Advertisement

Rexroth Redux

June 30, 1991

In response to the letter of Lise King Couchot (June 2):

Were Linda Hamalian's "A Life of Kenneth Rexroth" just a book of literary criticism, I would have confined my review (May 5) solely to the subject of Kenneth Rexroth's writing. But since Hamalian herself dealt with Rexroth's personal failings, I felt it my job as a reviewer to deal with them as well.

I hardly feel, however, that I was unsympathetic. I spoke of his love affairs as stemming from the fact that he had lost his beloved mother at such an early age, and of the fact that he was "dogged by the problem" of hardly ever making a sufficient living, so that he was forced to live off his wives much of the time--not something he did by choice.

The thing that puzzles me the most is how Ms. Couchot can say that I "turned the focus of (my) article away from the work." In the very first paragraph I credited Rexroth with greatly enriching American literature. I subsequently spoke of his love poems as "among the finest in the English language," credited him with bringing a major portion of Chinese and Japanese writing into the American purview through his "celebrated translations," and cited, among other literary achievements, the fact that he had found a host of important new writers for James Laughlin's press New Directions.

As for Rexroth's "highly unfair reviews," he confessed as much to me--at least as far as his treatment of Jack Kerouac--in the interview I did with Rexroth in October, 1978, when he told me that he agreed with my assessment of Kerouac's breakthroughs, but that he had been put off by Kerouac's "constant juicing" (drinking).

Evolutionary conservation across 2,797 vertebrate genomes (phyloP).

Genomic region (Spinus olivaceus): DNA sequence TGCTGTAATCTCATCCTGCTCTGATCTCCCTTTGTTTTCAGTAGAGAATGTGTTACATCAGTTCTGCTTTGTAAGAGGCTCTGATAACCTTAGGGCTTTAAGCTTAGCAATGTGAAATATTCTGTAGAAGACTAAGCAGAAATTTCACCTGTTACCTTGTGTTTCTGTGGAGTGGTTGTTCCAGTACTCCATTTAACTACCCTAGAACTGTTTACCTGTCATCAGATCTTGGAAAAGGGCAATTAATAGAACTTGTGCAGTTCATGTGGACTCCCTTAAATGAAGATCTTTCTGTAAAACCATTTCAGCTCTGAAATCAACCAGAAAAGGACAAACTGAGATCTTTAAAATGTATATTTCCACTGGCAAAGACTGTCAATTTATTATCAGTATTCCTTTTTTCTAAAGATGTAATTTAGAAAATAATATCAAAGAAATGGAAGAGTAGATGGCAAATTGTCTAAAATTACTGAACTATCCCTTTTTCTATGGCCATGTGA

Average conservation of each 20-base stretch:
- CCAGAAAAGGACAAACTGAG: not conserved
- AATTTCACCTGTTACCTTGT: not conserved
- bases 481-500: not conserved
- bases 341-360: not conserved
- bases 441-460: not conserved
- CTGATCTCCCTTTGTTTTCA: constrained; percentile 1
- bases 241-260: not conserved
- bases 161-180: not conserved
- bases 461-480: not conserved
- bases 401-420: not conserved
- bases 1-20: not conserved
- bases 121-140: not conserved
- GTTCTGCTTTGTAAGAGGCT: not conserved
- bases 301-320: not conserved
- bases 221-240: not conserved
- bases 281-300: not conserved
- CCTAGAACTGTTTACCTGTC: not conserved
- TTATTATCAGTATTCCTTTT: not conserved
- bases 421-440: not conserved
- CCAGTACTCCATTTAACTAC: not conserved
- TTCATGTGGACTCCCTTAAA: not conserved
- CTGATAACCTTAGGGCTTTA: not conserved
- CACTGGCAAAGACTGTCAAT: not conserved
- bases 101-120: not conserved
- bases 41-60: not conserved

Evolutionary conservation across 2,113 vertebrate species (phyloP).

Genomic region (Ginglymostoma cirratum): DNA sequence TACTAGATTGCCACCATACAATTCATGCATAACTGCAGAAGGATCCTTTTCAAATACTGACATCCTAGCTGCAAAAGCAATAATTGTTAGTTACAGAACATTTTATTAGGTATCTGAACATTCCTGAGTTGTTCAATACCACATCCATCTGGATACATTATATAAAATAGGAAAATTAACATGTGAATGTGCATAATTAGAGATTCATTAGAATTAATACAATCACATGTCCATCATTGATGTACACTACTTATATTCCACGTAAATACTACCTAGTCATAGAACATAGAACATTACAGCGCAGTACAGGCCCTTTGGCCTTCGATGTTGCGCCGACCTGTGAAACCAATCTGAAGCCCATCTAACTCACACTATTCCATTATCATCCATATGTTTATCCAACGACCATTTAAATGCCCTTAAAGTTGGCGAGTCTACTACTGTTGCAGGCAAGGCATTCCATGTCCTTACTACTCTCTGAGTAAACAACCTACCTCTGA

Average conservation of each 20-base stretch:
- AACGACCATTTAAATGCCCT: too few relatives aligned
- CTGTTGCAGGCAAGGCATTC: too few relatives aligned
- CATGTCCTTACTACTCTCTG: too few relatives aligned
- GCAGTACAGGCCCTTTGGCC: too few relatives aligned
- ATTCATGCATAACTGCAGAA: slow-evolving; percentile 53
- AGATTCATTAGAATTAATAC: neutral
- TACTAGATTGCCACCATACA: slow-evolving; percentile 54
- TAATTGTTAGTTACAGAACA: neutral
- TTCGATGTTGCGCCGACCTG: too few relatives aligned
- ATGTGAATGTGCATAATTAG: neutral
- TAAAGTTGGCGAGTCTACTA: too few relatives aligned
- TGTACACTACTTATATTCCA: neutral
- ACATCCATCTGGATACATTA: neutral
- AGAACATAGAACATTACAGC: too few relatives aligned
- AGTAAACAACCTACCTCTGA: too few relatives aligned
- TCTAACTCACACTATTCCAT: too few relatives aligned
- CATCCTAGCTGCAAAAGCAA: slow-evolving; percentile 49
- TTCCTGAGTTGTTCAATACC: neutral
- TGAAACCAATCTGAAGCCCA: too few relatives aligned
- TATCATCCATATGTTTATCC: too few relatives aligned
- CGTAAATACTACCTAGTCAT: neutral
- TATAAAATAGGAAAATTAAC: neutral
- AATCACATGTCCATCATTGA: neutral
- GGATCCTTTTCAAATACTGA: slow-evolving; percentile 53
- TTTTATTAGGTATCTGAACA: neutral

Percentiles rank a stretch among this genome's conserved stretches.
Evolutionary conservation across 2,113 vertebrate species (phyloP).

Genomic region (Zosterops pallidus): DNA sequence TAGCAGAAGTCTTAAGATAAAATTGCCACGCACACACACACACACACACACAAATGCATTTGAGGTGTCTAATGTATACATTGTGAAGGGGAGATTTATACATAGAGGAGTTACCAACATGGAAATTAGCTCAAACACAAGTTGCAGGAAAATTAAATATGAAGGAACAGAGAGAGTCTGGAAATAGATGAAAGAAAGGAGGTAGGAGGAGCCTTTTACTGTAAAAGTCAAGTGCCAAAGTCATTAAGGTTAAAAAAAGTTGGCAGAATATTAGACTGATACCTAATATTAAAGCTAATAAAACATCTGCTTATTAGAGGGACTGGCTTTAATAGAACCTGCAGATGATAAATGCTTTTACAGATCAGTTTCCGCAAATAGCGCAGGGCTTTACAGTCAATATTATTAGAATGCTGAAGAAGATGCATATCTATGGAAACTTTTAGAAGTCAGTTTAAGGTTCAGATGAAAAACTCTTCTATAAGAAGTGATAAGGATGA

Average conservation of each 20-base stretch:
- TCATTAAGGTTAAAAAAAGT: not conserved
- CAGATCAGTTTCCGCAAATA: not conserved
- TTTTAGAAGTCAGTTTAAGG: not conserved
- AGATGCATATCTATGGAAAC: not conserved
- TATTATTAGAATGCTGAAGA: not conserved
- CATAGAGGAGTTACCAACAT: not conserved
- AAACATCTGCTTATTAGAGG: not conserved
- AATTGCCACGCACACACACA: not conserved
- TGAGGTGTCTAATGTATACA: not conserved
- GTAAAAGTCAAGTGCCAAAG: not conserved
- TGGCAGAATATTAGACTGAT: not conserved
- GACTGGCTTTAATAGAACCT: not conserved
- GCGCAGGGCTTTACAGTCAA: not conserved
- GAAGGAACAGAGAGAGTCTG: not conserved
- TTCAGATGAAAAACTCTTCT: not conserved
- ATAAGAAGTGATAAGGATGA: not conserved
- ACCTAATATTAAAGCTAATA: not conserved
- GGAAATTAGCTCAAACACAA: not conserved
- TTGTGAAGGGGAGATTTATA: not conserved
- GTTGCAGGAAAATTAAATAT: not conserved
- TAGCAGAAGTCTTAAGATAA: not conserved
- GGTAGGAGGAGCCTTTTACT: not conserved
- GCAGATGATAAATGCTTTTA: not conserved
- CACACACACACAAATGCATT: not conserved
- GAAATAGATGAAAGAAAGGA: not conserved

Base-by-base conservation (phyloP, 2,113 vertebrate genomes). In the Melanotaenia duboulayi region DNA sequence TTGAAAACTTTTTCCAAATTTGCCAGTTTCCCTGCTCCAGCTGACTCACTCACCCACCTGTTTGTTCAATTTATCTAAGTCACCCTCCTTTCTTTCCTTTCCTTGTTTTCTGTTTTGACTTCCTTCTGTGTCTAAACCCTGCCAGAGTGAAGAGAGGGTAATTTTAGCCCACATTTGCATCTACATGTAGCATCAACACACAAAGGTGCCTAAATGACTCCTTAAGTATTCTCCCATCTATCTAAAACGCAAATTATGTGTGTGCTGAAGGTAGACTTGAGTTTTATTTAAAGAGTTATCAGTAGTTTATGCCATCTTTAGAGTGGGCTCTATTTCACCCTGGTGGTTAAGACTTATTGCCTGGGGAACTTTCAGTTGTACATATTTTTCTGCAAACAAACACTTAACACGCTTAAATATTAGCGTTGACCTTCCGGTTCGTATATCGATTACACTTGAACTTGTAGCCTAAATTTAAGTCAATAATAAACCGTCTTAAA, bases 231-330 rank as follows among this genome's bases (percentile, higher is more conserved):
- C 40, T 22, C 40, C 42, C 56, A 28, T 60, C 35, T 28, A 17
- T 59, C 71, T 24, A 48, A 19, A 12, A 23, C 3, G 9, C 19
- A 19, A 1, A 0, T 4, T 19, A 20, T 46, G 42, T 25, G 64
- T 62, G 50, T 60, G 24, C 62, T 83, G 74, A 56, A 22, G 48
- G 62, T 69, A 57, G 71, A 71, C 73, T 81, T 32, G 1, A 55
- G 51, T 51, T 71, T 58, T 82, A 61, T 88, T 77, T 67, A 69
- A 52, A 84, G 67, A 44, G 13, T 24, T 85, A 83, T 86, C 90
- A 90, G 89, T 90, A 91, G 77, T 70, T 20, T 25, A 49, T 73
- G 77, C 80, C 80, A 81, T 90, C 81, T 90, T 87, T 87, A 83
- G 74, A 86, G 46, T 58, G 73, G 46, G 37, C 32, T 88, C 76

As for Rexroth "doddering" in old age, I was simply taking the description from Hamalian. Couchot should also consult her Webster's to find out that doddering can mean simply "moving unsteadily"--not necessarily "senile," which was a later connotation. Having spent several hours with the man, I can confirm that he shook almost constantly . . . .

Finally, I find it preposterous that Couchot should expect me, as a reviewer, to know things that she herself admits that Hamalian left out of the biography--notably, the fact that Rexroth at the end of his life was tutoring a circle of young feminist writers. And besides, a writer who apprentices him- or herself to another writer can still be called a "student."

I respect Couchot's loyalty to her former mentor, but if she can find nothing but "gossip" and "vendetta" in my review, then I would ask her to go back and read it again with less bias of her own. I expect that she will find that I respect Kenneth Rexroth the writer every bit as much as she.

GERALD NICOSIA

MANHATTAN BEACH

Advertisement
Los Angeles Times Articles
|
|
|